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Thursday, March 3, 2005
Kepco admits negligence, not fault, in fatal reactor pipe blast
OSAKA -- Kansai Electric Power Co. admitted it failed to inspect a secondary cooling pipe that ruptured in August, killing five workers at its Mihama Nuclear Power Plant, in a report released by the utility Tuesday.
But the report stops short of saying Kepco was responsible for the accident in Fukui Prefecture, simply saying that poor communications between subcontractors and Kepco employees was a contributing cause.
The five who were scalded to death and the six who were injured as a result of the Aug. 9 accident at the No. 3 reactor were employees of Nihon Arm Co., a Kepco subsidiary.
The report says Nihon Arm and Mitsubishi Heavy Industries Ltd., which were in charge of inspecting secondary cooling pipes at the reactor, submitted to Kepco a checklist of items to be inspected. But for reasons that remain unclear, 42 items were omitted.
These omissions included the pipe that ruptured. It was later revealed the pipe had never been inspected since the reactor started up in 1976.
"The list could have been revised" to include the omissions, Kepco President Yosaku Fujii told a news conference Tuesday evening. "The accident was the result of human negligence."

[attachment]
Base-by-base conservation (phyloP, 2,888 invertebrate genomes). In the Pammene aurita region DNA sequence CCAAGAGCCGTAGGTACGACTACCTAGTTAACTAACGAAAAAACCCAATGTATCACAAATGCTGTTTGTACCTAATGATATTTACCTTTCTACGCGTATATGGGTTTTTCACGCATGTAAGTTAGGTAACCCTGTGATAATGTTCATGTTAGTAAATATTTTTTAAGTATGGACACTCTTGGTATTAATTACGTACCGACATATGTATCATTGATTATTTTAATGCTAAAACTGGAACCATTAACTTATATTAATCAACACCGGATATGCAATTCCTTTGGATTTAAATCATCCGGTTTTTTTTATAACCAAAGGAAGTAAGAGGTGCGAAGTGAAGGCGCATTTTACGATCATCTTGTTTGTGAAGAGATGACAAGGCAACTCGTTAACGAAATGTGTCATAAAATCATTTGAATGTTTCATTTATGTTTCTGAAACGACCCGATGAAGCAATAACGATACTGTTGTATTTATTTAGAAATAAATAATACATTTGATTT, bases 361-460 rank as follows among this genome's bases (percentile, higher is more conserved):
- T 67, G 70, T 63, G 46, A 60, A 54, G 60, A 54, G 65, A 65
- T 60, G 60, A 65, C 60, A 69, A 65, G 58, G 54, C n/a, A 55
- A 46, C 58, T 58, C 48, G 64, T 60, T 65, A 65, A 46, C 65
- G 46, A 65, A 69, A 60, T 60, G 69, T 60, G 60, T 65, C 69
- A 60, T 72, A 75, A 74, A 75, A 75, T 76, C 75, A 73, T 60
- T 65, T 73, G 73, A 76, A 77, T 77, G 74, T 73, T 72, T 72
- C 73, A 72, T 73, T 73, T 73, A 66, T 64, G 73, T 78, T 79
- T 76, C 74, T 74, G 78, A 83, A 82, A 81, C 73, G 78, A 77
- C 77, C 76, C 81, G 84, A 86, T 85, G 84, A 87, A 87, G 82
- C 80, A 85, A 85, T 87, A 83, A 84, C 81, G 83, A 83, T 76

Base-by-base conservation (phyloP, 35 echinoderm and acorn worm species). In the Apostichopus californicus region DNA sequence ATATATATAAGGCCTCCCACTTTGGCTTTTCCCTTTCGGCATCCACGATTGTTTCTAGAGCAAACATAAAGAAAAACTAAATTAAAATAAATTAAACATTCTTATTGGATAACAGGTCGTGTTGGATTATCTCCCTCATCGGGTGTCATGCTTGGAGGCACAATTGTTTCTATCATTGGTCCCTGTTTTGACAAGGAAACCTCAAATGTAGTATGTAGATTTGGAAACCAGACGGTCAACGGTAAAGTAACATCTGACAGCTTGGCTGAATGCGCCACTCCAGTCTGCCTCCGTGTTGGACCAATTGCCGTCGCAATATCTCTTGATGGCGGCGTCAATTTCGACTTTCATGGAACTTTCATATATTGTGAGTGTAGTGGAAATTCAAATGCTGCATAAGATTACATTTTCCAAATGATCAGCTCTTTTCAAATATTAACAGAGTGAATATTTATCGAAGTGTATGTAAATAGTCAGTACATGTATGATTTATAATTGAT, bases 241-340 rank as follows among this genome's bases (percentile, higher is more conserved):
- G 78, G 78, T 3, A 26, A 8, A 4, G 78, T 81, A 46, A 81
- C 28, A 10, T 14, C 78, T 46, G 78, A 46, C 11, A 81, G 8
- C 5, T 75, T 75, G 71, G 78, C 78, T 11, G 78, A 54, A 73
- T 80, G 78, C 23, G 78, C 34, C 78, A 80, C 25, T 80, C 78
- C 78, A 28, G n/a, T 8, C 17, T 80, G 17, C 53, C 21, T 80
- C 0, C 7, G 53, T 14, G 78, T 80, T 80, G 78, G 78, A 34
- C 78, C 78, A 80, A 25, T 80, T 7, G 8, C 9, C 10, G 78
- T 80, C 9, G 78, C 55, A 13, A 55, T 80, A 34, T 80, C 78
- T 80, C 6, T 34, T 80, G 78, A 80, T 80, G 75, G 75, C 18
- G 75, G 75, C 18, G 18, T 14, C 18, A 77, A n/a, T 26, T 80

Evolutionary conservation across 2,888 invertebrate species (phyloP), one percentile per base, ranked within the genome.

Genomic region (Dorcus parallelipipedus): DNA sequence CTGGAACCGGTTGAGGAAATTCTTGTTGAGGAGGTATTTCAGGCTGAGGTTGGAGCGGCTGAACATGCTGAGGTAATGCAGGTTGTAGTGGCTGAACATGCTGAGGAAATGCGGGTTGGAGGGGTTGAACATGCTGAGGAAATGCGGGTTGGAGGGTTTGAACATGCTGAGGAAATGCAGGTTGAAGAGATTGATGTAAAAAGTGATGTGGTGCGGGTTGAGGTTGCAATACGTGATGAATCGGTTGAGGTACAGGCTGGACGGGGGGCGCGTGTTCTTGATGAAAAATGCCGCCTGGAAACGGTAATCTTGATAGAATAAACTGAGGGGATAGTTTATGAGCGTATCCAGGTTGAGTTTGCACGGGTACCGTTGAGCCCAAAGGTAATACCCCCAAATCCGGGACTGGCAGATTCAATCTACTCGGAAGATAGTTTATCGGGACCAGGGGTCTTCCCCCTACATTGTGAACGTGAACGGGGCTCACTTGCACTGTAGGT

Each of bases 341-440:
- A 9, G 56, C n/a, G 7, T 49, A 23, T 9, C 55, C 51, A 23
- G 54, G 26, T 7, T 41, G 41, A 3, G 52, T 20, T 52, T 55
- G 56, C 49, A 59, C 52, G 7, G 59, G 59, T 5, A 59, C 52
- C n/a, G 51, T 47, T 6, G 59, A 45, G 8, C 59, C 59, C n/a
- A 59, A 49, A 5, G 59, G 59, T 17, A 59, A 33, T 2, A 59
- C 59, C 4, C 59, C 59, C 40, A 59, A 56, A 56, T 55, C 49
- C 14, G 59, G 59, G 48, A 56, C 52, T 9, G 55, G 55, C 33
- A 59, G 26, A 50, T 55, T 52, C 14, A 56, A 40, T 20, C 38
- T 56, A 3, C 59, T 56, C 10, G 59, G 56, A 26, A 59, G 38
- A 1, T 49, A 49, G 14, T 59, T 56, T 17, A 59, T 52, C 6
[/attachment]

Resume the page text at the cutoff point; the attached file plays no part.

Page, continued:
Kepco's report was submitted to the Ministry of Economy, Trade and Industry's Nuclear and Industrial Safety Agency, which is compiling its own report on the accident, the day it was released.
Since the accident, Fujii has faced calls to resign, but he said Tuesday he would wait until after the agency's report is released later this month before making any decisions.
However, Kepco sources said that if the agency judges Kepco harshly, Fujii would probably be forced to resign.
Mitsubishi Heavy Industries also apologized for the omission of the 42 items from the inspection list, but stopped short of taking responsibility for the accident, saying it would also wait for the agency's final report.
Antinuclear activists said Kepco's report was vague about the utility's role in the accident.
"My impression is that the question of who was ultimately responsible for the accident and the negligence that lead to the accident, was not clearly addressed," said Hideyuki Koyama, a spokesman for Osaka-based Mihama no Kai.
Nor were Mihama officials satisfied with the report.
"It's true there are concerns the report is too vague on Kepco's responsibility," said Hiroaki Hikose of the town office. "There are also concerns about ensuring such an accident does not happen again, which have to be addressed not just by Kepco but also by Mihama, the prefecture, and, ultimately, the central government."